Japan May Require Foreign Residents to Know Japanese (Update3)

Harold Schiffman hfsclpp at gmail.com
Wed Jan 16 14:40:14 UTC 2008

Japan May Require Foreign Residents to Know Japanese (Update3)

By Sachiko Sakamaki and Toko Sekiguchi

 Jan. 15 (Bloomberg) -- Japan may consider requiring long- term
resident foreigners to have local language ability, Foreign Minister
Masahiko Komura said today, without saying to what degree the language
would have to be learned. Komura said the Ministry of Foreign Affairs
and Ministry of Justice plan to start discussing the possible
requirement. Komura didn't say when the meeting would take place or
provide further details on which residents might be affected. Japan's
mulling of a language requirement may hint at preparations to accept
-- rather than reject -- more migrants, said Hidenori Sakanaka,
director of the Japan Immigration Policy Institute in Tokyo and
formerly head of the Justice Ministry's Tokyo immigration office.
Officials realize that Japan's aging society and pending labor
shortage obliges them to boost immigration.

``I think this is a preparation for that,'' Sakanaka said. ``It's a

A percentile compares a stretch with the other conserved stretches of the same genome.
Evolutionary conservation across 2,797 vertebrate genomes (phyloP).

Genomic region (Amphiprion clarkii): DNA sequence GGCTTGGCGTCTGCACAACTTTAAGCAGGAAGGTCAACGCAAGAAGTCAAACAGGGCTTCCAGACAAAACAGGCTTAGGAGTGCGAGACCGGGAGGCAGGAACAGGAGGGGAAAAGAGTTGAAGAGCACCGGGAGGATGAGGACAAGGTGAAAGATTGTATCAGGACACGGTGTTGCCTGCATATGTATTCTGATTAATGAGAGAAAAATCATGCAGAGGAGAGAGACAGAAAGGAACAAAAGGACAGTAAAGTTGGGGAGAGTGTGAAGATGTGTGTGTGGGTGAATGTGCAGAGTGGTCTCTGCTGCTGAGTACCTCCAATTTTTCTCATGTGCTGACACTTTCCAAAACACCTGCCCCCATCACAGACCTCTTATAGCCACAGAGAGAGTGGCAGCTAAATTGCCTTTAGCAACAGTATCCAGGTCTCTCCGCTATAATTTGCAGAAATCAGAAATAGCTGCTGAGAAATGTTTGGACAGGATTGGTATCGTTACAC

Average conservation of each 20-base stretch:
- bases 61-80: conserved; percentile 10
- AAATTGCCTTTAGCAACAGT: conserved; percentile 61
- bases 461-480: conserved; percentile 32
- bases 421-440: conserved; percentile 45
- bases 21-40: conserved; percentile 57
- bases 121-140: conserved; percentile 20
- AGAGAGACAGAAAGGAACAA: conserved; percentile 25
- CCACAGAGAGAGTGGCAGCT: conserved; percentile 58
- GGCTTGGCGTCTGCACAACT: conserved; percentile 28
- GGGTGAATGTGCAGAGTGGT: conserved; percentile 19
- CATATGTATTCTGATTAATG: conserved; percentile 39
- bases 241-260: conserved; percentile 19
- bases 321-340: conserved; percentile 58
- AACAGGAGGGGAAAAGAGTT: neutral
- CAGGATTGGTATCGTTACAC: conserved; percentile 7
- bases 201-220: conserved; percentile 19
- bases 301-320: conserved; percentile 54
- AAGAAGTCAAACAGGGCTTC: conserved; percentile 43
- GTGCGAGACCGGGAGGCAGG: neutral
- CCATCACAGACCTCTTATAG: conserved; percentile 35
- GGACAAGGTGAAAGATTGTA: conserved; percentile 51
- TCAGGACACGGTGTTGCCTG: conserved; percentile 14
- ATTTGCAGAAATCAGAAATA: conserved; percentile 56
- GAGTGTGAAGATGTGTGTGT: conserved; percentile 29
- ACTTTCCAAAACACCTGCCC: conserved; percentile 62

global trend to require language ability for immigrants to integrate
them into society.''  Japan's labor force will shrink to 55.8 million
in 2030 from 66.6 million in 2006 if more women and the elderly aren't
allowed to work, according to a labor ministry report.

``This shows that the government and business circles want to increase
foreign workers,'' said Ippei Torii, secretary general of Solidarity
Network with Migrants Japan, an advocacy group for foreign laborers in
Tokyo. A language rule, however, may prevent some workers from coming
and may force non-Japanese speakers to leave, he said.

`Quality of Life'

Komura said officials may not necessarily deny foreigners long-term
residency just because they have no Japanese language ability.
Establishing language as one criterion for residency would improve
foreigners' quality of life in Japan and encourage foreign students to
learn Japanese abroad, he said.

``There are positive and negative aspects'' of a language requirement,
Komura said during a press conference in Tokyo today. ``Because there
may be more positive aspects we're going to consider it.''

Wenzhou Song, 44, a consultant who founded the Tokyo software company
Softbrain Co., said a language rule shouldn't exclude talented people
from immigrating.

``It's a very difficult line to draw,'' he said. ``It makes sense to
require long-term residents to speak the local language but you can't
make the requirement too harsh or you will discourage people who want
to come to Japan.''

Song spoke little Japanese when he came to Japan from China as a
student in 1985, he said.

On Nov. 20 Japan began fingerprinting and photographing foreigners
entering the country to prevent terrorism.


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